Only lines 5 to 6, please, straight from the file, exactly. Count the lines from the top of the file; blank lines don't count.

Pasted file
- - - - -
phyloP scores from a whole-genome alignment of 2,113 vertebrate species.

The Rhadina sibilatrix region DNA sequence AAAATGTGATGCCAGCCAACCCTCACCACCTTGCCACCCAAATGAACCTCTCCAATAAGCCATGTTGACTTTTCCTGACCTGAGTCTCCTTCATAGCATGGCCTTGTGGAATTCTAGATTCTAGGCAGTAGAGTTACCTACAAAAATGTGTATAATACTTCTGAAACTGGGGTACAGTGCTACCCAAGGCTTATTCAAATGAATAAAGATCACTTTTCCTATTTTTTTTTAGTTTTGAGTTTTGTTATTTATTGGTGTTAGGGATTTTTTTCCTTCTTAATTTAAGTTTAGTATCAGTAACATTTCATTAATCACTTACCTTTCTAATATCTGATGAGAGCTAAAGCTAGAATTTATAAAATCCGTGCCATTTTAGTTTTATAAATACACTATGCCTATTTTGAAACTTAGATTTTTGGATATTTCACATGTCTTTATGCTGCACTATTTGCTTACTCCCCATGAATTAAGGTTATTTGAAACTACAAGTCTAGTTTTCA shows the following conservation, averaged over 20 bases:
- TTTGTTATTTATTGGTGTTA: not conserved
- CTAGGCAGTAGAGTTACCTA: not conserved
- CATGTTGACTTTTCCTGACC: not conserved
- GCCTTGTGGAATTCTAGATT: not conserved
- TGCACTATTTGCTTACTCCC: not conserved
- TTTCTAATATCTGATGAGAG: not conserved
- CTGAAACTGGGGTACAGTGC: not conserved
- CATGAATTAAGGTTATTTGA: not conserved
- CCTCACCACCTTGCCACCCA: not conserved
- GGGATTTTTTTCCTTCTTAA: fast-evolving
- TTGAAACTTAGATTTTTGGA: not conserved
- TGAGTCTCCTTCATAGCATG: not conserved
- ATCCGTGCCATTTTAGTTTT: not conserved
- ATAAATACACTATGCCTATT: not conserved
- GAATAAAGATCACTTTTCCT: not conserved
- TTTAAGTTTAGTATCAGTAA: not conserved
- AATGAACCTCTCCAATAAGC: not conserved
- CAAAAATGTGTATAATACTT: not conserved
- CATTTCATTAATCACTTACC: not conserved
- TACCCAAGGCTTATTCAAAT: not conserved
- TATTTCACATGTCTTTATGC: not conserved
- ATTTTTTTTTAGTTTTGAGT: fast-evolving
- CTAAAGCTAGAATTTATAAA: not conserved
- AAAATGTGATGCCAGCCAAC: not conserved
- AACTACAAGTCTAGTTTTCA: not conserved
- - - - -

- CATGTTGACTTTTCCTGACC: not conserved
- GCCTTGTGGAATTCTAGATT: not conserved